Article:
To address this problem, utilities must offer an opportunity for the customer to specify how and when they will operate their energy storage system (unrestricted, export only, import only, or no exchange). The utility can then use this information to address the operational constraints in the interconnection agreement. Solutions like this help balance reliability and safety concerns for the utility, while offering lower-cost options for customers, and encouraging the energy-efficient use of clean and resilient energy storage systems.

Due to the disparity in allocation costs for generators and loads, the load behavior period can become another source of conflict between installer and utility. With loads, some costs associated with interconnection are covered by the rate base. Conversely, the entire cost of interconnection for generators must be provided by the generator that wishes to interconnect. This creates a substantial difference in cost allocation that could hinder the development of installations, and negatively impact the sales that energy storage system installers can generate. Therefore, regulators must specify how these cost allocation rules will apply for energy storage systems, especially when grid-related upgrades are needed for the charging and discharging processes.

Addressing all of these issues, which can differ from one utility to the next, is time-consuming, problematic, and often costly for the installer. For customers, especially in the commercial sector, the lack of clarity and definition for their systems can result in added time and costs, as well. In the end, the overall storage industry suffers.

An alternative solution to interconnection issues: uniformity and acknowledgement

Energy storage customers and developers need a transparent process that is cost effective and time efficient. The only solution is to create common ground for all utilities related to energy storage systems by implementing statewide interconnection rules. California has long led the way as one of the few states with an energy storage incentive program, astorage procurement mandate, and statewide interconnection rules (Rule 21) established by the Public Utilities Commission. This program analyzes requests under a revised process to interconnect behind-the-meter and non-exporting systems.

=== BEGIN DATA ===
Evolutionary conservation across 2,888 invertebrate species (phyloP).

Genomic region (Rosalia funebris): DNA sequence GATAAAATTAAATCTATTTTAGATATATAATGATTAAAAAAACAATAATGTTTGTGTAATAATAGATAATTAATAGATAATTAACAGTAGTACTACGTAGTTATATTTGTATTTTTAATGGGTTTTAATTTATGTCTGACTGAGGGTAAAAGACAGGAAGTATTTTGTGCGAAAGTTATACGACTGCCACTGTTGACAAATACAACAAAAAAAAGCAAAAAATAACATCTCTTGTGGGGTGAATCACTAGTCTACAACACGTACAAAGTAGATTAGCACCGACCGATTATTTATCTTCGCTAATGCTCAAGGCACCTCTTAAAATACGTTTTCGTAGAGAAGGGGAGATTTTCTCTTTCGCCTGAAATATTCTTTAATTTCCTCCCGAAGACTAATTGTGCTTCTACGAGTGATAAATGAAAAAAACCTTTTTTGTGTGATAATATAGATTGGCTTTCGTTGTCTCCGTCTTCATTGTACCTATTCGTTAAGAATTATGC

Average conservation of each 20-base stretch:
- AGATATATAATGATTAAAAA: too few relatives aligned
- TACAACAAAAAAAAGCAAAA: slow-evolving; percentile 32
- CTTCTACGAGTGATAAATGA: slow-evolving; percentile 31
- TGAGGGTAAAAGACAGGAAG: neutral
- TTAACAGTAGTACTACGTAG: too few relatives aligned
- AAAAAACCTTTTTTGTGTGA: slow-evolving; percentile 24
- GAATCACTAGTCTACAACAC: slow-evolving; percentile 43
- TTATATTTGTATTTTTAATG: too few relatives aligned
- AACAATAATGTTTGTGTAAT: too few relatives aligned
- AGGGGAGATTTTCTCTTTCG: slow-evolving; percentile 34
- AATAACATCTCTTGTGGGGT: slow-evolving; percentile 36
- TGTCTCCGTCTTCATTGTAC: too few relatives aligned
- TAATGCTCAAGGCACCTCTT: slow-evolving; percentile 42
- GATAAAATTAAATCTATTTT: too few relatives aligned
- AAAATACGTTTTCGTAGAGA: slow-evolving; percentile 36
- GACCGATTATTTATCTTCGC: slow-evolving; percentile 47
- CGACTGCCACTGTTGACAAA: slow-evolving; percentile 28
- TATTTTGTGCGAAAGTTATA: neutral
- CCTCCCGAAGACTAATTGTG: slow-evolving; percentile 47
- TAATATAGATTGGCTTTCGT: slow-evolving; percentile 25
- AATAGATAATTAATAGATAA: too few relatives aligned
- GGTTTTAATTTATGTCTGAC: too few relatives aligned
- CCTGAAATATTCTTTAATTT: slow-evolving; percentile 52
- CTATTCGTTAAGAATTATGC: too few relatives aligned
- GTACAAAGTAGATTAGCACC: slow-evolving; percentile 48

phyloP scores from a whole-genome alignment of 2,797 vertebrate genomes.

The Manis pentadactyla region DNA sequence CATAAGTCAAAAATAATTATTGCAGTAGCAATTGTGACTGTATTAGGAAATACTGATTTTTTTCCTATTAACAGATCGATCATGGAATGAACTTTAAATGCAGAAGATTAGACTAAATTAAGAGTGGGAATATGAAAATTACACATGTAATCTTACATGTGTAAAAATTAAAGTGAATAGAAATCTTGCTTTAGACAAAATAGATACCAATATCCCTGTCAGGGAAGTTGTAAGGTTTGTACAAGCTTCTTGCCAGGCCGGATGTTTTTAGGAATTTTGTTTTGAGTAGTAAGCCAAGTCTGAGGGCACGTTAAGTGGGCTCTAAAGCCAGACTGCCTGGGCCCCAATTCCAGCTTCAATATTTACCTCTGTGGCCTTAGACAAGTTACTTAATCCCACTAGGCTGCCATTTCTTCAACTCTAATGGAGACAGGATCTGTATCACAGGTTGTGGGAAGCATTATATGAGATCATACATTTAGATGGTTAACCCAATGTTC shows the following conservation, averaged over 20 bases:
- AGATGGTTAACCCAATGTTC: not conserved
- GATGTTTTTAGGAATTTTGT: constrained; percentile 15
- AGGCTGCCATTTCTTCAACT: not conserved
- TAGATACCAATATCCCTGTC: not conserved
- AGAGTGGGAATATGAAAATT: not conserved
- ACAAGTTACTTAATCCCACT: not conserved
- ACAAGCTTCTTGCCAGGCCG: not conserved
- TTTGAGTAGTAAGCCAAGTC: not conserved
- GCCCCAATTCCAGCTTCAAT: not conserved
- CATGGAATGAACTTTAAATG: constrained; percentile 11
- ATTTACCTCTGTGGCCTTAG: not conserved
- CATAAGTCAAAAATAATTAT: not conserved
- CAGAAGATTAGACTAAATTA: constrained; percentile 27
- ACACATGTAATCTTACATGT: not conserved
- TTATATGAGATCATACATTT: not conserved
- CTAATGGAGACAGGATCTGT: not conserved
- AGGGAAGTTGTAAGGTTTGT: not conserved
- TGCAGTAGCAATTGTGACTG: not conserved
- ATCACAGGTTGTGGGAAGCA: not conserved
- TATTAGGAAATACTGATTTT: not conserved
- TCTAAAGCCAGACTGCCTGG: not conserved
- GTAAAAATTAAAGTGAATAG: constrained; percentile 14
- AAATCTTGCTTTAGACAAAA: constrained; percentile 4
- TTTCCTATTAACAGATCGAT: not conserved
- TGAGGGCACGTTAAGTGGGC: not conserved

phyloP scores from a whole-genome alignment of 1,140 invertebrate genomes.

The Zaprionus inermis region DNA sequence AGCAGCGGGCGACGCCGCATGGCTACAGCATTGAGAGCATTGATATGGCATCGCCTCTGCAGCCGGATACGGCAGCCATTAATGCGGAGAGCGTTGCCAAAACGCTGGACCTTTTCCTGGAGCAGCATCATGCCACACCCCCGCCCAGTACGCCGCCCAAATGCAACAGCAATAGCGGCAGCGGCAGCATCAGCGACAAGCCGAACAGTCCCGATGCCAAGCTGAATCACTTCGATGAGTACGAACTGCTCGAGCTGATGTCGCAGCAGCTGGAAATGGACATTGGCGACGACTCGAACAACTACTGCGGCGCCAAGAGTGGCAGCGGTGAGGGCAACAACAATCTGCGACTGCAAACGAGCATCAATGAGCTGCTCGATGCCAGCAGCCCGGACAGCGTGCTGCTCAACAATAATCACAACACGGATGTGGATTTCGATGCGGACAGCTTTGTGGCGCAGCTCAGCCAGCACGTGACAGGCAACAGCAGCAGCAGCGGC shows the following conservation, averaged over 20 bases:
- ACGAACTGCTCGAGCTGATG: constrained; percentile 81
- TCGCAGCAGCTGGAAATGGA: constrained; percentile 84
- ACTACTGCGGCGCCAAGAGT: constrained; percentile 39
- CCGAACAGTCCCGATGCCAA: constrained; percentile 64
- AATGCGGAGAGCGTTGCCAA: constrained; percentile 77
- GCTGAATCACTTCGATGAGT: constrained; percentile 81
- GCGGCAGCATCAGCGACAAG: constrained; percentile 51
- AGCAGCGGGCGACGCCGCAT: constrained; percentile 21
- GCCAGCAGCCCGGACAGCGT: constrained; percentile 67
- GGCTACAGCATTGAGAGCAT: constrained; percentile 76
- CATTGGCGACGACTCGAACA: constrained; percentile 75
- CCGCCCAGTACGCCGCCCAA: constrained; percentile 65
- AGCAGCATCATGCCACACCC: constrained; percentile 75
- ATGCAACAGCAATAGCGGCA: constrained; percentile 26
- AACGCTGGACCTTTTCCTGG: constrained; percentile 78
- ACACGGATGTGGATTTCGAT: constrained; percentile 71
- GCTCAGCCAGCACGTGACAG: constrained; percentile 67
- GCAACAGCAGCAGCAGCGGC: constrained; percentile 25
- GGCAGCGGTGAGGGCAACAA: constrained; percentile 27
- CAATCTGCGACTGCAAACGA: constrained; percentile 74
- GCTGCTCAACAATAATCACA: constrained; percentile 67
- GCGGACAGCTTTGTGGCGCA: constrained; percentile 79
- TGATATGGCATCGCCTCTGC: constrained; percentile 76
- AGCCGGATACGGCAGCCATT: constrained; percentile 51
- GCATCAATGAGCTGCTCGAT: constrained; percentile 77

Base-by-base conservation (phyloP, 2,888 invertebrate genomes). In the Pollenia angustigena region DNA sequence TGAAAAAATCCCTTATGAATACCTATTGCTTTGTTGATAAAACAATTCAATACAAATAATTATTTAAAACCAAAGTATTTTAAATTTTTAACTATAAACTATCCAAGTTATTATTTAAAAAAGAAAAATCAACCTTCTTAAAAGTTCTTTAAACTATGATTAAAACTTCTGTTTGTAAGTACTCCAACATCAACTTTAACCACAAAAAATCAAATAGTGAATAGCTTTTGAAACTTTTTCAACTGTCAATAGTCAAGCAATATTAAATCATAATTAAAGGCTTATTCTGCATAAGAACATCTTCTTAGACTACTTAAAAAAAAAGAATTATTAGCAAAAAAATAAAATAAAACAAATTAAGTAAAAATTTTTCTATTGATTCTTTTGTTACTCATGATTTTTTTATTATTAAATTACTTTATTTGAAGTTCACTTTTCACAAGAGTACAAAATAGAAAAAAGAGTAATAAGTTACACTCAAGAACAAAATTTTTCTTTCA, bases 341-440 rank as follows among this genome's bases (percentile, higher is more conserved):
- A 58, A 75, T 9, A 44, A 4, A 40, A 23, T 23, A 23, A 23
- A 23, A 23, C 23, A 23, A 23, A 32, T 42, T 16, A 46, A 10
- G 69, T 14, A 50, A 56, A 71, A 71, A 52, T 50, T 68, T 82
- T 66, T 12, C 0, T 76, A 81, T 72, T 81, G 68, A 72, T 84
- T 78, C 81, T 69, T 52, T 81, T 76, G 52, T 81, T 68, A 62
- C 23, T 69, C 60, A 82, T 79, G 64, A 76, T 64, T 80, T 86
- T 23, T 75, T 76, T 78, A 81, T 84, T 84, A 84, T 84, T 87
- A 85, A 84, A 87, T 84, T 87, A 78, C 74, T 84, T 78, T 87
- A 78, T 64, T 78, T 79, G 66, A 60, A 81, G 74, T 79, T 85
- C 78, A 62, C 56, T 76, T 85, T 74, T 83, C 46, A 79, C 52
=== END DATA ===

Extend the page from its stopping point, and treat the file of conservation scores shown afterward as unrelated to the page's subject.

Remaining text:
Figure 1. Development of ESS at utility-scale between 2010-2018

California’s interconnection rules already classify energy storage systems under the definition of a generator, and specify that the system’s load aspect would not be treated differently from other load increases of regular appliances. Other states such as North Carolina, South Carolina, Minnesota, Iowa, Arizona, Nevada, and the District of Columbia have also taken similar measures to provide further clarity.

States can follow guidelines developed by the Interstate Renewable Energy Council (IREC), recently updated in the 2019 IREC Model Interconnection Procedures, to establish statewide interconnection rules applicable for all utilities. These rules specify and distinguish energy storage systems from generation or load categories. Only by following these patterns can we ensure that energy storage system installations continue to grow in the US.


Aric Saunders is the Executive Vice President of Sales and Marketing at Electriq Power, a Northern California-based supplier of a lithium-ion smart home energy storage solution.

Electriq Power |